Opening Hours
Contact Person

>> See map

No Fruit At The Door

[Press Release]

The show, titled No Fruit at the Root, presents the latest works by Hu Xiaoyuan. It is composed by three piece: No Fruit at the Root, which is a new extension of the artist “Wood” series, The Drown Dust, a three channel video work, and See, a video installation work. The visual presentation of the three works looks very restrained or even purposely reduced to a very minimalized state. One can feel the enduring struggle of an individual against the hardship hidden in the seeming understated presentation.

No Fruit at the Root(2012) is composed of nine “wood” pieces. The method of making the “wood” is the same: the artist traced, on silk, the lines and the grains of the part of the wood surface beneath with traditional Chinese ink. The silk was taken off after the tracing was finished. That part of the wood surface then was paint white. After the paint totally dried, the artist mounted the traced silk back onto the traced surface. The difference lies with the choice of the wood. In fact, this collective are all made of abandoned wood parts which have totally lost their “function” in everyday life. Taken from various wooden tools, the form of these pieces look bizarre and confusing. An intriguing intension is created between the grotesque appearance of these wood items and the artist’s self-disciplined, meticulous tracing process on their surfaces.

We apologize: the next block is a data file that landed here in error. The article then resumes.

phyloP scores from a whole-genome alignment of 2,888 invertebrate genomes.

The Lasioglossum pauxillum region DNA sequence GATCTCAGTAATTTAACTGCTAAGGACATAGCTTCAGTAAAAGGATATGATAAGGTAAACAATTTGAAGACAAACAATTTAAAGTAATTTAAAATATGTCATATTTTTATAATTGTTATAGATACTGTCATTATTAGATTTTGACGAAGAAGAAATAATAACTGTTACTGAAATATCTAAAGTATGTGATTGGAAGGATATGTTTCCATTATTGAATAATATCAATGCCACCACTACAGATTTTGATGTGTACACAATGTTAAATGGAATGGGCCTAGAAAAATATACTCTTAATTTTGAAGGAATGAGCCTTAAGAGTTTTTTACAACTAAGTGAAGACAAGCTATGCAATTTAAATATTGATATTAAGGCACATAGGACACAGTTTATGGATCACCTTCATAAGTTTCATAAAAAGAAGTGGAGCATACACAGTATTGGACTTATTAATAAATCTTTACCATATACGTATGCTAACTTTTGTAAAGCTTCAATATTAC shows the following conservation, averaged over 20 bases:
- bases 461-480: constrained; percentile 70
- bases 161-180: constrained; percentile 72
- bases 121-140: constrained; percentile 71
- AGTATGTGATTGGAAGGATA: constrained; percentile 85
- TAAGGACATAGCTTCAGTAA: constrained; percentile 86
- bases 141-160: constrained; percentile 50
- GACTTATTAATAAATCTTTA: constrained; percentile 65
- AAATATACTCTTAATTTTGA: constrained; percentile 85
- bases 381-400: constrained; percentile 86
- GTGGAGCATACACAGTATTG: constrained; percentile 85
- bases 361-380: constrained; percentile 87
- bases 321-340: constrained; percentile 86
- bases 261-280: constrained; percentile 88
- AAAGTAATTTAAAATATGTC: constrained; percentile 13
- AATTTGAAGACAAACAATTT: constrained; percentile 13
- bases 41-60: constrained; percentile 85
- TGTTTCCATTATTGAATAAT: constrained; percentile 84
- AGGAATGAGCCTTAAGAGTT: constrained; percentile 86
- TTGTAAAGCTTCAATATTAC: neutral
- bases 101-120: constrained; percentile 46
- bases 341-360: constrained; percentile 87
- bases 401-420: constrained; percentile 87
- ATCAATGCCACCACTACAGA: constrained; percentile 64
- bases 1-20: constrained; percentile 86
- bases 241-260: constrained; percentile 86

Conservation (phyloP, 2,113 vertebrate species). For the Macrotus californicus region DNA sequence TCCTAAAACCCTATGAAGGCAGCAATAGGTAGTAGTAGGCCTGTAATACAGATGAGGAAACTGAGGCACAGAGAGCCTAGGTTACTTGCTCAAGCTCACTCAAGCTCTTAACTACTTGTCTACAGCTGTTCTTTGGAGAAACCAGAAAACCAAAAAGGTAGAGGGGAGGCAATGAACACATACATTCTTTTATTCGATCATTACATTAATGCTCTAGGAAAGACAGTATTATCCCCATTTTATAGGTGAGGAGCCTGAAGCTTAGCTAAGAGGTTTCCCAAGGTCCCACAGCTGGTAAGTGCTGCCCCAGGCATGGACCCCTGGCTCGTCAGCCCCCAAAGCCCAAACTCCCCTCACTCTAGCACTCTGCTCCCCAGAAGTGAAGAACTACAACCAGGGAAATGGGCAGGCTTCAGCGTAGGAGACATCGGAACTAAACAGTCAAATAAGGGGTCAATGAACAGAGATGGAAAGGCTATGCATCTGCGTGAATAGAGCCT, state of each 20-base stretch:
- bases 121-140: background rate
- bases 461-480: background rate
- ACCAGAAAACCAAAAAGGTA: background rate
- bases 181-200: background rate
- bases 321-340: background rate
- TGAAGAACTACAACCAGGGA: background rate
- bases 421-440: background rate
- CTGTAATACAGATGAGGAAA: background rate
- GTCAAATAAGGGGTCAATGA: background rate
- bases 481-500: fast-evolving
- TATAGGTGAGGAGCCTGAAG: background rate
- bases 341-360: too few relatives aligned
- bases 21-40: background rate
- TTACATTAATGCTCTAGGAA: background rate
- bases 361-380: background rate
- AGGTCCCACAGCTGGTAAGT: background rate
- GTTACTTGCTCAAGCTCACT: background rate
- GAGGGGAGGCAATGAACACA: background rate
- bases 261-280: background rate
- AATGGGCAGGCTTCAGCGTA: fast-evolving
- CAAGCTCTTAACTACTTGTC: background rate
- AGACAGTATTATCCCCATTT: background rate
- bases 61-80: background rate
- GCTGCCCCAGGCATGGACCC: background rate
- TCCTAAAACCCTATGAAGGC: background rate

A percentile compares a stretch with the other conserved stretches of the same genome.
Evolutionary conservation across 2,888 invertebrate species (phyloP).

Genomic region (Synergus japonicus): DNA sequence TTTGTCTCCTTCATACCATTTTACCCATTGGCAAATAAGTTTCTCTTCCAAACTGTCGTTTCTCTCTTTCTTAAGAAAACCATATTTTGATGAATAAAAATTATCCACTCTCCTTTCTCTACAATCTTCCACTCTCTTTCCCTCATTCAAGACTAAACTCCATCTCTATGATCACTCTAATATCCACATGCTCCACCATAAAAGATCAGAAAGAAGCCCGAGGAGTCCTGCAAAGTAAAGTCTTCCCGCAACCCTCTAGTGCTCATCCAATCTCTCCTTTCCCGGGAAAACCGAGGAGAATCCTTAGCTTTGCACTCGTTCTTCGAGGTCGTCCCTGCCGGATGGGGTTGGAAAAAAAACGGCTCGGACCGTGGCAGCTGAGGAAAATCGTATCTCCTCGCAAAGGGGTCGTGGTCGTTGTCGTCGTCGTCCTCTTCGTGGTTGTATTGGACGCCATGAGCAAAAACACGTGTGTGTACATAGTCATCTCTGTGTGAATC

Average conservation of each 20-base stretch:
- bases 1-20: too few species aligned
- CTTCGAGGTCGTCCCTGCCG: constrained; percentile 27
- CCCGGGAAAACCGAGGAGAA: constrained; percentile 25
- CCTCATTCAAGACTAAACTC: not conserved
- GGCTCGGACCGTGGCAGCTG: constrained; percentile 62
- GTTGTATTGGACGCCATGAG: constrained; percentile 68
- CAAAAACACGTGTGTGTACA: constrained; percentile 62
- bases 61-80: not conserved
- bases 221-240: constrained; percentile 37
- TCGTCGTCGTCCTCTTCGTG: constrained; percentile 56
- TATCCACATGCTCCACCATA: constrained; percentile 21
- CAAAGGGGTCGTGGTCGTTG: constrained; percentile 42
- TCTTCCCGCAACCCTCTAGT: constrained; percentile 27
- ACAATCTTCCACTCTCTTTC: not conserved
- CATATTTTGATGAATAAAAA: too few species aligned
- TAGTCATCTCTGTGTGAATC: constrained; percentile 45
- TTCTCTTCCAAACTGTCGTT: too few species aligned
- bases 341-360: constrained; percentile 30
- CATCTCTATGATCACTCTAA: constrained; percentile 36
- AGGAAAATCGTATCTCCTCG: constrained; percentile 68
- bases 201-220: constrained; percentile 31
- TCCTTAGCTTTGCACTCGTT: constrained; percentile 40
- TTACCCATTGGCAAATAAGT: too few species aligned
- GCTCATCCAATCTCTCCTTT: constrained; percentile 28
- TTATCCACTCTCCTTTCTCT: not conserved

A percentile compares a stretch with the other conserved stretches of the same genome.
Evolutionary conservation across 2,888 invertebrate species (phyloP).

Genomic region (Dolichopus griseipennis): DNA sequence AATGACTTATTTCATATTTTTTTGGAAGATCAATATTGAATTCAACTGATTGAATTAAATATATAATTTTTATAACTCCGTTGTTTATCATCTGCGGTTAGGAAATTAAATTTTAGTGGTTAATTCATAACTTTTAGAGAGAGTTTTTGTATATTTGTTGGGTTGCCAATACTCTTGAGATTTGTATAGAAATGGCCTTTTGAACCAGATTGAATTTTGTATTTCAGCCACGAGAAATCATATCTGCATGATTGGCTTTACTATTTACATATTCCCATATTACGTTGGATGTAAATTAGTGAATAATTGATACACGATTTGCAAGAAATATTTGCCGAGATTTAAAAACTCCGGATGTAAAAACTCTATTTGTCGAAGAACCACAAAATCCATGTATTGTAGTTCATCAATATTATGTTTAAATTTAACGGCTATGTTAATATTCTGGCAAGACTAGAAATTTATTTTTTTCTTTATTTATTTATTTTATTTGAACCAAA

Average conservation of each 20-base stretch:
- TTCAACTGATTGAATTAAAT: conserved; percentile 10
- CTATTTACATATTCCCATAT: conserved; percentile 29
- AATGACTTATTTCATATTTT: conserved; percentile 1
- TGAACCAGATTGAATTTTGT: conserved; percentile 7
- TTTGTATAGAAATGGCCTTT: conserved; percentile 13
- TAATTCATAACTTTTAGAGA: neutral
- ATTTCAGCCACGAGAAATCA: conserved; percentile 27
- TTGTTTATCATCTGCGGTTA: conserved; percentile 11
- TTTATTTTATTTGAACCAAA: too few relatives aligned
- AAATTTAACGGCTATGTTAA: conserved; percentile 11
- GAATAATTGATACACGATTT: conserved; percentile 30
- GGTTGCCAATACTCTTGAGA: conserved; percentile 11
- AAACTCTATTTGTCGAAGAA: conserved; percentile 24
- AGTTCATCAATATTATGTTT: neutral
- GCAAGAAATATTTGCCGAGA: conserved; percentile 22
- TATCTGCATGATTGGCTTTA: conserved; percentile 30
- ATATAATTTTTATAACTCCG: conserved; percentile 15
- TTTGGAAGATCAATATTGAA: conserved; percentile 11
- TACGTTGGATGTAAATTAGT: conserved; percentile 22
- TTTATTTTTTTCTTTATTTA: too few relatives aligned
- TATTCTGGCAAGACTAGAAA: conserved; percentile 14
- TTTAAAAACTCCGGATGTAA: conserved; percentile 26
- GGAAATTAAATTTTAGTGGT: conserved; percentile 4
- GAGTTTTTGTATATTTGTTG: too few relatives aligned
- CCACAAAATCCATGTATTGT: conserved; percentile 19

The three-channel video work Drown Dust (2012)was inspired produced when the artist was sorting out her equipment and some remaining things after a location shooting was finished. Hu Xiaoyuan shot with macro-lens the heavily scrubbed and soaked bottom parts of the pants wore by the actress who was asked to perform her anger towards the sea with body movements in the location shooting, the revolving corals she collected from the shooting, and the sharp edge of the blank paper which was a prop of the performer during the shooting.

The video installation See consists of two parts: a video with almost no image at the first glance–only when looking very carefully can the viewer find a white surface is moving on the white background. The other part is a archive video showing how the artist carries, with great difficulty, a heavy white board on her back to move against a bent white wall. However, this archive video is played on a monitor facing the wall, which in fact, is unable to offer any information to the viewer that it is opposite to.

  • 9.21-34A


  • events12_1020beijingcommune_01


  • events12_1020beijingcommune_02